Raman Subba Row dies aged 92

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Raman Subba Row, the former England opener and ICC match referee who also had a long career in cricket administration, has died aged 92.

Subba Row played 13 Tests for England between 1958 and 1961, scoring three hundreds and averaging 46.85, but retired from the game after his final international appearance, at the age of 29. He went on to found a public relations firm but remained close to the game, serving as chairman of Surrey and helping to establish the Test and County Cricket Board (TCCB) – the forerunner of the ECB.

Prior to his death, he was England oldest living men’s Test cricketer.

“We are extremely saddened to hear of Raman’s passing,” Richard Thompson, ECB chair, said. “He was a great cricket man and his remarkable cricket career saw success both on and off the field – as a player, official, administrator and Chair of both Surrey and the Test and County Cricket Board. Our sport owes him an enormous debt of gratitude, and on behalf of the ECB, we would like to send our sincere condolences to Raman’s friends and family at this sad time.”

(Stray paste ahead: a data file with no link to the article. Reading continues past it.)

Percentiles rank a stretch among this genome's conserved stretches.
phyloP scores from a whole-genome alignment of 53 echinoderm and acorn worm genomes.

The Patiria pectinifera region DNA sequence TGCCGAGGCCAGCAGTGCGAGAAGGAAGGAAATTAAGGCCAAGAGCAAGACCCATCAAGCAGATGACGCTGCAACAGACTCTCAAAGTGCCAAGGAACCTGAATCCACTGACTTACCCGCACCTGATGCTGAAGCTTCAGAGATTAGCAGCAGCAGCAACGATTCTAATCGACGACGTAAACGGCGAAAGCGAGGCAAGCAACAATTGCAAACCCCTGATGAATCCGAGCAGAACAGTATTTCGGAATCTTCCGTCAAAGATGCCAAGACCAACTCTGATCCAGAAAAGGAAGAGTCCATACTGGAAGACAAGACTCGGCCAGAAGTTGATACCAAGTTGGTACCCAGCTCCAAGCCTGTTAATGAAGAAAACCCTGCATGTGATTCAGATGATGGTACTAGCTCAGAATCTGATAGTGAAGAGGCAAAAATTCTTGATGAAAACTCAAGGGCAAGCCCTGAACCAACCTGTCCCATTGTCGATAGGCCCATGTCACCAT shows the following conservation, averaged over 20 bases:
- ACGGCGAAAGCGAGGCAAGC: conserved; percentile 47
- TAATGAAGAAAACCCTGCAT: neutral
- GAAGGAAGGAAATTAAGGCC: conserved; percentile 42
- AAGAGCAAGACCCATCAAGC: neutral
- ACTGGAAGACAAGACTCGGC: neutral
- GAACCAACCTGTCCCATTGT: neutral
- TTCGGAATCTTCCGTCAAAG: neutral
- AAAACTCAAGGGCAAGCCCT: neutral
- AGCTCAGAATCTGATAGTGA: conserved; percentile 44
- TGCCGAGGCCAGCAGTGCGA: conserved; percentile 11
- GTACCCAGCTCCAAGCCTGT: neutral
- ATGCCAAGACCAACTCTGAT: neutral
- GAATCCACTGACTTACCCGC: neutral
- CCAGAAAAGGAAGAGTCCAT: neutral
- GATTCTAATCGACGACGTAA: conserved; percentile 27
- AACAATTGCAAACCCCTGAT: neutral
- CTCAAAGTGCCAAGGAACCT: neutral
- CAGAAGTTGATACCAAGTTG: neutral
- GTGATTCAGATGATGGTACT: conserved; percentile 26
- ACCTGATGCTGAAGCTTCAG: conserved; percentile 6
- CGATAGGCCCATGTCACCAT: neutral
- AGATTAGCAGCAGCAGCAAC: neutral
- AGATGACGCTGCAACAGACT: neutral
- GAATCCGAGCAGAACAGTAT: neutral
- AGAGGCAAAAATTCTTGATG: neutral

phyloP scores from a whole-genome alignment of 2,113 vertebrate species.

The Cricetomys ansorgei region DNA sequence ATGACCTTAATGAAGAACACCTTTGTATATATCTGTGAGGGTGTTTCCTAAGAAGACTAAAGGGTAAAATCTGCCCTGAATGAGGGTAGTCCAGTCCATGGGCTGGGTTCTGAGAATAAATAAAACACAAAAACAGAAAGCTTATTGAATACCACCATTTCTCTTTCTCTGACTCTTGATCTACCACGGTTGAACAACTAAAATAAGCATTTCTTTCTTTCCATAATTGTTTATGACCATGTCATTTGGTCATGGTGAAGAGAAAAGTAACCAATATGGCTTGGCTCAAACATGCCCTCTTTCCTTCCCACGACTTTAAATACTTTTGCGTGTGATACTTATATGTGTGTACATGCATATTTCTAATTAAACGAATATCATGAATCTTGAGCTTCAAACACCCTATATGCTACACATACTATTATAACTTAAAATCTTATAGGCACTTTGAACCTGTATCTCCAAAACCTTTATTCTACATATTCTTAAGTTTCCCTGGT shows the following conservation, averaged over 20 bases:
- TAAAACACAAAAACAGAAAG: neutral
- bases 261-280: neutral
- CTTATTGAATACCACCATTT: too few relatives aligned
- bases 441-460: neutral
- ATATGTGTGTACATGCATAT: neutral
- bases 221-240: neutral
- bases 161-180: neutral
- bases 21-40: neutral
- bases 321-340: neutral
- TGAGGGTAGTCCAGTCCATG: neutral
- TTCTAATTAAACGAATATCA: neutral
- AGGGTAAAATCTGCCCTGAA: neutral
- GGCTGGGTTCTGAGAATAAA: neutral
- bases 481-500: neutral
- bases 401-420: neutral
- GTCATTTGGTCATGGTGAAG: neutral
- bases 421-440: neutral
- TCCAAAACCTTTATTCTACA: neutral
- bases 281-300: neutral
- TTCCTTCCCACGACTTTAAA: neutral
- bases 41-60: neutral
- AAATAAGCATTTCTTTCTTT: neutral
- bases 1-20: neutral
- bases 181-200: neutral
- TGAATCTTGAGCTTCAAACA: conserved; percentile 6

Born in Streatham, Subba Row made his Surrey debut in 1953, as part of the team captained by Stuart Surridge that won seven County Championships in a row. He left to join Northamptonshire in 1955 and became captain in 1958, winning an England debut against New Zealand the same summer.

A finger injury prevented him from taking part in the 1958-59 Ashes but by 1961 he was established in the side for the visit of Australia and scored centuries in the first and fifth Tests, as England secured a 2-2 draw.

Overall, Subba Row’s first-class career spanned ten years and 260 matches, during which he scored more than 14,000 runs and took 87 wickets with his legspin.

After his retirement from playing, he was a key figure in the developing the commercial side of Surrey and The Oval, as well as leading the way in the foundation of the TCCB – of which he served as chairman between 1985 and 1990 – to run the English game. He also served as manager of England’s tour to India and Sri Lanka in 1981-82.

In 1991 he was awarded a CBE for services to cricket. Between 1992 and 2001 he was a match referee for the ICC, overseeing 41 Tests and 119 ODIs.

Wasim Khan, the ICC’s general manager of cricket, said: “It is sad to hear of the passing of Raman and I would like to extend deepest condolences on behalf of everyone at the ICC.

“Raman was a respected cricketer of his era, who went on to become the chair of the Test and County Cricket Board. He was also one of the earliest ICC match referees, officiating very ably in different parts of the world.”



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